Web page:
“The boilers that heat the homes of my neighbors at Woodside Houses were taken out by Hurricane Ida, leaving them with inconsistent heat throughout the winter,” said New York State Senator Jessica Ramos. “Even predating this, I remember having to bundle up to visit my friends as a child here in Woodside Houses, because their shaky heating infrastructure was not up to the task. Launching Clean Heat for All here is a demonstration that we understand what it looks like to build resilient frontline climate communities. With this project, New York takes another significant step to keep the state on track to meet the goals set forth by the CLCPA.” 

“For far too long, the infrastructure of our NYCHA developments have been allowed to crumble, all while the needs of our families in public housing went ignored and overlooked,” said Queens Borough President Donovan Richards Jr. “That’s meant years of sweltering summer days and frigid winter nights without any recourse — or respect — for our residents, or any care for the carbon emissions these buildings emanate. But the Clean Heat for All Challenge represents a significant first step in flipping the script for thousands of families. From making NYCHA sites more energy efficient to creating clean-energy jobs in our communities to ensuring our families are treated with a basic sense of dignity they deserve as human beings, the Clean Heat for All Challenge is a win for our city. I look forward to working with Governor Hochul and all our partners on this critical initiative.”

“For too long the residents of NYCHA, specifically Woodside Houses, have been without any heat,” said New York State Assemblymember Brian Barnwell. “Winter after winter, we made complaint after complaint for this issue to be addressed.  Thank you to Governor Hochul for addressing this life-or-death issue after years of broken promises from others. This investment will help save lives.”

“Since August 2021, our neighbors in NYCHA Woodside Houses have been living without heat and hot water. Hurricane Ida flooded the outdated heating plants, and they were never fixed. Access to sustainable, environmentally friendly heat sources are a necessity,” said New York City Councilmember Julie Won.“We saw firsthand how many of our residents were living without heat in the dead of winter, like those who experienced the fire at the Twin Parks complex in the Bronx. Clean Heat for All is essential to ensuring that our NYCHA residents don’t overheat or freeze during outages. Installing 150,000 electric heat pumps in NYCHA complexes across our city is an important step towards a greener New York, and I want to thank Governor Kathy Hochul and Mayor Adams for prioritizing Woodside Houses during this launch.

“Midea is excited to be leading the development of new technologies that can support more energy efficient and environmentally friendly options for heating and cooling,” said Adam Schultz, research and development manager, Midea America Research Center Residential Air Conditioning. “Midea has a rich history of developing innovative air conditioning products, including cutting-edge heat pump and inverter technologies. As a result, the product we have developed for the Clean Heat for All Challenge is the next generation of innovation, leveraging our decades of expertise to deliver a cold climate window heat pump at very high efficiency levels. We feel that this product is a great step towards achieving the clean energy goals that the city and state are striving for and the beginning of a strong partnership.”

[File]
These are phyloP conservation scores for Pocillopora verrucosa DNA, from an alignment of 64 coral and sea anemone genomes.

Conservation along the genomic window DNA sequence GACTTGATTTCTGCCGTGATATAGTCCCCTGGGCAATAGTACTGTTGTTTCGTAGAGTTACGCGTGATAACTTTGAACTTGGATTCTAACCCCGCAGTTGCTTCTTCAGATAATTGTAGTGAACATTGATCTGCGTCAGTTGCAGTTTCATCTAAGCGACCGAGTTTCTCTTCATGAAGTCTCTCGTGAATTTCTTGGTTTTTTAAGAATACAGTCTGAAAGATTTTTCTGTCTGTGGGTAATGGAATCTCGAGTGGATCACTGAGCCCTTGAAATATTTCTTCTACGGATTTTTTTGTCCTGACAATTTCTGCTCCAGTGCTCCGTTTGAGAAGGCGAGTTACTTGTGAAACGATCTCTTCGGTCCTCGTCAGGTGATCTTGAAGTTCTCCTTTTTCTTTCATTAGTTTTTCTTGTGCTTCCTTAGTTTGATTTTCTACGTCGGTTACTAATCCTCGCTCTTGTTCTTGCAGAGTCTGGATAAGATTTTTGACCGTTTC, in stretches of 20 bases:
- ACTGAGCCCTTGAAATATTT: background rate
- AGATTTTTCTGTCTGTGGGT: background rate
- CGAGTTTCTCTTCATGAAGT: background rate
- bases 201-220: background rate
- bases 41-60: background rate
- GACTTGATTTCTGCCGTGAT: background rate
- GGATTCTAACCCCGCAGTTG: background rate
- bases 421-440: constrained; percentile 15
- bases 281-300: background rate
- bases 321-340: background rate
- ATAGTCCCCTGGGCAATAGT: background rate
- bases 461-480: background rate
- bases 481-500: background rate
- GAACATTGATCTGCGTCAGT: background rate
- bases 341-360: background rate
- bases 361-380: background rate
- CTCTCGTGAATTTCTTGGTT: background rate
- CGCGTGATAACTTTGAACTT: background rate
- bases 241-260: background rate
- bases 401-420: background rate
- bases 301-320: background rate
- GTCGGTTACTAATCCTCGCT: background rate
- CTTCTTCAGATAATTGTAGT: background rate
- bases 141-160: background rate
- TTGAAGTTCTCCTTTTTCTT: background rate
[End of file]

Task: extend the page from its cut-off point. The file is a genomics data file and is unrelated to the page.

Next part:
“With the introduction of Local Law 97, New York City took a major step forward in the urgent fight against climate change,” said Vince Romanin, CEO, Gradient. “And as the largest public housing authority in North America, NYCHA faced an interesting challenge with LL97: putting heat pumps in buildings that weren’t designed for them. As many of our customers have found, installing mini-split heat pumps in older buildings can be expensive and complicated. But the way NYCHA is promoting electrified heating and efficient AC through the Clean Heat for All Challenge is a testament to its commitment to the comfort of its residents and the resilience of its infrastructure. This partnership is a huge validation of Gradient’s vision to advance building decarbonization in New York City and beyond.”

“The Fund for Public Housing is proud to support this innovative public-private partnership by launching the Clean Energy Academy, preparing public housing residents to work in a 21st-century career,” said Alex Zablocki, executive director, Fund for Public Housing. “With our partners at NYCHA, and support from governmental agencies and the private sector, the Clean Energy Academy will train 100 NYCHA residents within two years readying them for careers in building electrification and clean energy, providing residents with the opportunity to learn new skills and advance a career in this growing sector. The academy will provide a tailored curriculum to meet the needs of NYCHA’s decarbonization goals. This program is only possible with the multi-year philanthropic support and technical expertise of our partners.”